Travel Industry During and After Corona Pandemic

The pandemic is affecting the industry as a whole, but each sector has its specifics. We have summarized some relevant insights from each of them.

The U.S. travel and tourism industry could lose at least $24 billion in foreign spending this year because of the rapidly spreading coronavirus, according to data produced by Tourism Economics and first seen by CNBC.

The outbreak is inevitably having an enormous impact on the travel industry, ranging from hotel and cruise ship quarantines to airlines halting flights in some regions.

Travel Industry During the Pandemic 

The pandemic is affecting the industry as a whole, but each sector has its specifics. We have summarized some relevant insights from each of them.

How The COVID-19 Outbreak is Affecting Aviation: 

  • According to IATA, annual loss is expected to be $113-252 billion for the airline industry. 
  • What that means to the industry’s annual revenue projection is that it went from a 4% increase to 13-30% YoY decrease (vs $838 billion in 2019) 
  • Total profit in 2019 was $26 billion or 3.1% of total revenue, which suggests even IATA’s “best-case scenario” for 2020 would not be bearable by airlines.

How The COVID-19 Outbreak is Affecting Tours and Activities:

  • According to Arival, the whole sector is valued at $254 billion for 2019, consisting of 1 million operators. 
  • 86% of operators generated less than $250K in sales in 2019, which implies small businesses could be hit the hardest. 
  • Based on last week’s survey, 28% of operators are at risk of closing business within the next 3 months or 46% within 6 months. 
  • Average YoY decline in bookings is about 52%, partially due to a 37% cancellation of total 2020 bookings.

How The COVID-19 Outbreak is Affecting Hotels:

  • Right now, none of the global brands are ready to give guidance. Trip.com Group is the only OTA that has issued some sort of guidance. They expect lodging businesses to decline 60-65% for Q1 YoY. 
  • According to STR, the US occupancy level is still held above 50% for the second week in March but is expected to follow the trend line set by China and Italy.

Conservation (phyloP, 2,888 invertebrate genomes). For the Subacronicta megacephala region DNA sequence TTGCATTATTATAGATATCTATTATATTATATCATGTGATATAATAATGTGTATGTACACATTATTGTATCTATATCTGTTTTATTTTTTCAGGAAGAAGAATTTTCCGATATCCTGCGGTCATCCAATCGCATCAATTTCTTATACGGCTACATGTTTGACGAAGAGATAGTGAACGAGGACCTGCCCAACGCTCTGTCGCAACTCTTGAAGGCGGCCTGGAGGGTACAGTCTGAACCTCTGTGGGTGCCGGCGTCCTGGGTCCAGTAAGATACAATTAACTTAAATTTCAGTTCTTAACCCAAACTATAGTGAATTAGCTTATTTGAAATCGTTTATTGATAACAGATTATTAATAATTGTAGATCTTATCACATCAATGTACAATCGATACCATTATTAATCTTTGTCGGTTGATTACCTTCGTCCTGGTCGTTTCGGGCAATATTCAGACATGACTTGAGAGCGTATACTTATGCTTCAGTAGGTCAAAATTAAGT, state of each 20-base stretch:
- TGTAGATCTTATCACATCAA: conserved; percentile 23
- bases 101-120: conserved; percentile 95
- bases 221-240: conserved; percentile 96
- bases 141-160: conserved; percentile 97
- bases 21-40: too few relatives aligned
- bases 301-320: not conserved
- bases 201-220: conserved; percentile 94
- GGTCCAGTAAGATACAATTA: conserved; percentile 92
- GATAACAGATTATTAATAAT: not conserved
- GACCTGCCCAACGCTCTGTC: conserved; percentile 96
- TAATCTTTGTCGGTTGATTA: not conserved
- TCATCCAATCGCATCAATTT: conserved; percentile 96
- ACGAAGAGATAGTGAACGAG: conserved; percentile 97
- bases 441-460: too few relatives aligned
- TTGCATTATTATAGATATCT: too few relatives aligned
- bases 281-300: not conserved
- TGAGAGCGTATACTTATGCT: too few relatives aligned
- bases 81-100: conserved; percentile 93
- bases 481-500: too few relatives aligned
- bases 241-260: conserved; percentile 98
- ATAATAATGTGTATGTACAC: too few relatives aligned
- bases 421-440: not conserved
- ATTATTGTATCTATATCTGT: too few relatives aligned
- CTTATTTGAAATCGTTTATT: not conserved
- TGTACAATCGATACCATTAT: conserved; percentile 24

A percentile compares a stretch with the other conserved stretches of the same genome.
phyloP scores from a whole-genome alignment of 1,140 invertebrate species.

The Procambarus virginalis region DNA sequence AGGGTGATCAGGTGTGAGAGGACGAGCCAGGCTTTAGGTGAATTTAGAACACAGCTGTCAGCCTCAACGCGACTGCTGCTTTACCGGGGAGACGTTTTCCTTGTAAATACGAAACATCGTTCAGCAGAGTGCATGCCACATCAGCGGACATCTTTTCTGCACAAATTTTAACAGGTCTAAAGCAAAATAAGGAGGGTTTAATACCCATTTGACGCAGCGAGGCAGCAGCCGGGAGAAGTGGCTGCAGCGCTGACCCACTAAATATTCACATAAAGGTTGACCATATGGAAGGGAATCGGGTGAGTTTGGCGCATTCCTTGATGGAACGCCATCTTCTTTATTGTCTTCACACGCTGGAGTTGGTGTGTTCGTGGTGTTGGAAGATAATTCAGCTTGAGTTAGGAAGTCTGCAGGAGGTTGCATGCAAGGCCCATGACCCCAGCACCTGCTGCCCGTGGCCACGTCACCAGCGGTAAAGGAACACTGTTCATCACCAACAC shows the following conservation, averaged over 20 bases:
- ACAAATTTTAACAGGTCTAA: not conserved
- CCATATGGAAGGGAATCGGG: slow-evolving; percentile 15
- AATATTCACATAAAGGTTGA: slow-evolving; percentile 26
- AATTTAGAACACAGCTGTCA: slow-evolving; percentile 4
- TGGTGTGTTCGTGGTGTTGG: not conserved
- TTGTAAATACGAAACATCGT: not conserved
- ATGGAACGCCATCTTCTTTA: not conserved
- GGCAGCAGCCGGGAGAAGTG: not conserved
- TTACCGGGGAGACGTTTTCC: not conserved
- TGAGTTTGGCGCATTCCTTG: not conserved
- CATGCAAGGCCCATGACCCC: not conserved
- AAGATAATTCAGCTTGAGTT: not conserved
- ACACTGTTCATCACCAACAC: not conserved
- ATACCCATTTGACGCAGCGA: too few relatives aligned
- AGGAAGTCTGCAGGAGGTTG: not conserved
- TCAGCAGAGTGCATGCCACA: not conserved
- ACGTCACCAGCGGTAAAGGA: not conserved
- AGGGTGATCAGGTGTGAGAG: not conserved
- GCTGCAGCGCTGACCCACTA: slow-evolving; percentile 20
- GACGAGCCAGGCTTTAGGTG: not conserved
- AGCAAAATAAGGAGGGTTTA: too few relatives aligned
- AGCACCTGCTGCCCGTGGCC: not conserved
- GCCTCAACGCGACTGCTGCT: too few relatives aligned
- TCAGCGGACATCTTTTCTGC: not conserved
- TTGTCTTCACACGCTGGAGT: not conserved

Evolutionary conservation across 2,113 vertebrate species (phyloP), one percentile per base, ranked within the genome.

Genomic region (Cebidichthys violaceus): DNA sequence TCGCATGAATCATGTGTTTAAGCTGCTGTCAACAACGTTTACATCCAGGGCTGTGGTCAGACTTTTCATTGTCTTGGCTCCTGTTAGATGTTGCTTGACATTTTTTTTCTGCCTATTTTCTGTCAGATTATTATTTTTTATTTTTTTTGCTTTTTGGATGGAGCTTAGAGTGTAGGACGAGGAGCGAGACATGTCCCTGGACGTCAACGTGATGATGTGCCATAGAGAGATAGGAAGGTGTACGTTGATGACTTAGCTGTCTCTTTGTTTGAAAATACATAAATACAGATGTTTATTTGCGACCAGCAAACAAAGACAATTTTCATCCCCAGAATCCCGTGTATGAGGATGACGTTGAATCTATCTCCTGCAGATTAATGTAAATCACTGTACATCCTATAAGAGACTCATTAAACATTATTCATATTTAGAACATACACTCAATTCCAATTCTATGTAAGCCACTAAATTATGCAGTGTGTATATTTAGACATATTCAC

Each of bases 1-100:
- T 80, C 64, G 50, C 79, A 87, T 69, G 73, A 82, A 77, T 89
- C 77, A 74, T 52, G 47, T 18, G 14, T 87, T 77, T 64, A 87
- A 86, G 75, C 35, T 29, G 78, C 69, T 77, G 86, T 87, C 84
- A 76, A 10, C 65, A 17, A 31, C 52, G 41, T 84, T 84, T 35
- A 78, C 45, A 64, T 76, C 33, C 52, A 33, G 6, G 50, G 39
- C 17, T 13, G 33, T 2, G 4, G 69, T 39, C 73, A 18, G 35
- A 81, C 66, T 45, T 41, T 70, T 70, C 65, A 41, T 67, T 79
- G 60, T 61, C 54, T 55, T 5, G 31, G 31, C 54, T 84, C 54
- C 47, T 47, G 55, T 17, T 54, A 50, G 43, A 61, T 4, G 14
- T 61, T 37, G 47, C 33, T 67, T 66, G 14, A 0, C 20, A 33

• In other words, US occupancy could drop sharply below 10% before bouncing back and is tracing about 8 weeks behind China and Italy. China’s occupancy grew from 9% to 18% during the first two weeks in March.
  • In terms of on-the-books, during the same period, Trip.Com Group reported a 20x increase in prepaid hotel bookings.

But with the storm clouds come a silver lining. Without the steady stream of cruise ships (some of the worst polluters in the world), the canals of Venice have become clear for the first time in centuries; pollution around the world has dropped dramatically and cities that had been trampled by overtourism are recovering.

And travel experts say that when the world recovers from the rampant spread of COVID-19, the industry will come back stronger than ever.

Covid-19: Global Survey Insights 

As the Covid-19 pandemic unfolds traffic, bookingtrends, searches and site data are extremely helpfulin telling us current behaviors of travelers. Wewanted to take these findings a step further, andhear from users globally how they were feeling. Overthe last two weeks Tripadvisor worked with Qualtricson a survey in five key markets to understandsentiment. The key findings:

  • More travelers are rescheduling than cancelingtrips entirely
  • Respondents feel comfortable traveling soonafter Covid-19
  • Travelers are extremely excited about their nexttrip
  • Respondents say they are more likely to take roadtrips and beach vacations after Covid-19

Status of Current Trips

Image: TripAdviser
Image: TripAdviser
Image: TripAdviser

The current travelver mindset

Image: TripAdviser
Image: TripAdviser
Image: TripAdviser
Image: TripAdviser

Future travel planning changes 

Image: TripAdviser

As we mentioned, the universal grounding of global travelers has already had a positive impact on a planet wracked by the effects of climate change, and when borders do reopen, a more mindful approach to travel will likely be top of mind: fewer trips, longer trips, more meaningful trips. As we emerge from months of social distancing, we might be craving human connections — cooking in the countryside, or meeting craftsmen in rural areas, or a family road trip to Niagara Falls. People call it the great reset and It’s undoubtedly creating awareness for a better kind of travel.

Source: New York Post, Plug and Play Tech Center, TripAdviser

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